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QUEEN AMINA OF ZARIA (16th century)

Queen AminaThe seven original states of Hausaland: Katsina, Daura, Kano, Zazzau, Gobir, Rano, and Garun Gabas cover an area of approximately 500 square miles and comprise the heart of Hausaland. In the sixteenth century, Queen Bakwa Turunku built the capital of Zazzau at Zaria, named after her younger daughter. Eventually, the entire state of Zazzau was renamed Zaria, which is now a province in present-day Nigeria.

However it was her elder daughter, the legendary Amina (or Aminatu), who inherited her mother's warlike nature. Amina was 16 years old when her mother became queen and she was given the traditional title of magajiya. She honed her military skills and became famous for her bravery and military exploits, as she is celebrated in song as "Amina daughter of Nikatau, a woman as capable as a man."

Amina is credited as the architect who created the strong earthen walls around the city, which was the prototype for the fortifications used in all Hausa states. She built many of these fortifications, which became known as ganuwar Amina or Amina's walls, around various conquered cities.

The objectives of her conquests were twofold: extension of Zazzau beyond its primary borders and reducing the conquered cities to vassal status. Sultan Muhammad Bello of Sokoto stated that, "She made war upon these countries and overcame them entirely so that the people of Katsina paid tribute to her and the men of Kano [and]... also made war on cities of Bauchi till her kingdom reached to the sea in the south and the west." Likewise, she led her armies as far as Nupe and, according to the Kano Chronicle, "The Sarkin Nupe sent her [the princess] 40 eunuchs and 10,000 kola nuts. She was the first in Hausaland to own eunuchs and kola nuts."

Amina was a preeminent gimbiya (princess) but various theories exist as to the time of her reign or if she ever was a queen. One explanation states that she reigned from approximately 1536 to 1573, while another posits that she became queen after her brother Karama's death, in 1576. Yet another claims that although she was a leading princess, she was never a queen.

Despite the discrepancies, over a 34-year period, her many conquests and subsequent annexation of the territories extended the borders of Zaria, which also grew in importance and became the center of the North-South Saharan trade and the East-West Sudan trade.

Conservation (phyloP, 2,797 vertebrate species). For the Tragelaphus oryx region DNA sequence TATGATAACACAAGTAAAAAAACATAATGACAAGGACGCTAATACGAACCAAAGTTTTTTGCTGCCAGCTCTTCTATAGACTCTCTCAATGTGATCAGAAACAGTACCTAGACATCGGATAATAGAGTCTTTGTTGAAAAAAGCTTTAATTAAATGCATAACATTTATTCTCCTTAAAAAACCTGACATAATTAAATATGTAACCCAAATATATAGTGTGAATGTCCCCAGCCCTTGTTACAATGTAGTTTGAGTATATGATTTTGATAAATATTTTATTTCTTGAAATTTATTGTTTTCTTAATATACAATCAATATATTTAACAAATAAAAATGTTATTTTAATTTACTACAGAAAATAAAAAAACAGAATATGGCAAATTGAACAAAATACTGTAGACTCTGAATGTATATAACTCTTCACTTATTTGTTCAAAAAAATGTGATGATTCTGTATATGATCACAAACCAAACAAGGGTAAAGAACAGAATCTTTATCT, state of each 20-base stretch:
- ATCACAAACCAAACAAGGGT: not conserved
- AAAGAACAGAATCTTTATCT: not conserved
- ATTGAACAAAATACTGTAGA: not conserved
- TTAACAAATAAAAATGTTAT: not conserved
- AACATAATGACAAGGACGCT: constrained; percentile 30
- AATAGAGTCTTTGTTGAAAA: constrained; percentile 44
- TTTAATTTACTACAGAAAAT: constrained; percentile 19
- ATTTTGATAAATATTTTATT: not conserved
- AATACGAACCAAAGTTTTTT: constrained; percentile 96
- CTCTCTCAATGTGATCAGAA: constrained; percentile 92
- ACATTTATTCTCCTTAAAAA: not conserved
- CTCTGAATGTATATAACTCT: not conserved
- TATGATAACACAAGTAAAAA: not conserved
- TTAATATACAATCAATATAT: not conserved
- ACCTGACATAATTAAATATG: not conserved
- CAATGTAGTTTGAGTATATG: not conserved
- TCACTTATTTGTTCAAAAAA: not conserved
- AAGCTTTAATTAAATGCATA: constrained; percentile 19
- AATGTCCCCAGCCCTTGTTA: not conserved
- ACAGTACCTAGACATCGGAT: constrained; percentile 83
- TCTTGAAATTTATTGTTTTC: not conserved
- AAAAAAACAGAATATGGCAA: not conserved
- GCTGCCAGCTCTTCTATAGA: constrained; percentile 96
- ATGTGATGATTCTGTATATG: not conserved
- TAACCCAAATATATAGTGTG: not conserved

AMINA QUEEN Of ZARIA (1588-1589)

This queen of Zazzua, a province of Nigeria now known as Zaria, was born around 1533 during the reign of Sarkin (king) Zazzau Nohir. She was probably his granddaughter. Zazzua was one of a number of Hausa city-states which dominated the trans-Saharan trade after the collapse of the Songhai empire to the west. Its wealth was due to trade of mainly leather goods, cloth, kola, salt, horses and imported metals. At the age of sixteen, Amina became the heir apparent (Magajiya) to her mother, Bakwa of Turunku, the ruling queen of Zazzua. With the title came the responsibility for a ward in the city and daily councils with other officials. Although her mother's reign was known for peace and prosperity, Amina also chose to learn military skills from the warriors. Queen Bakwa died around 1566 and the reign of Zazzua passed to her younger brother Karama. At this time Amina emerged as the leading warrior of Zazzua cavalry.

Her military achievements brought her great wealth and power. When Karama died after a ten-year rule, Amina became queen of Zazzua. She set off on her first military expedition three months after coming to power and continued fighting until her death. In her thirty-four year reign, she expanded the domain of Zazzua to its largest size ever. Her main focus, however, was not on annexation of neighboring lands, but on forcing local rulers to accept vassal status and permit Hausa traders safe passage.

She is credited with popularizing the earthen city wall fortifications, which became characteristic of Hausa city-states since then. She ordered building of a defensive wall around each military camp that she established. Later, towns grew within these protective walls, many of which are still in existence. They're known as "ganuwar Amina", or Amina's walls.

She is mostly remembered as "Amina, Yar Bakwa ta san rana," meaning "Amina, daughter of Nikatau, a woman as capable as a man.

Contributed by Danuta Bois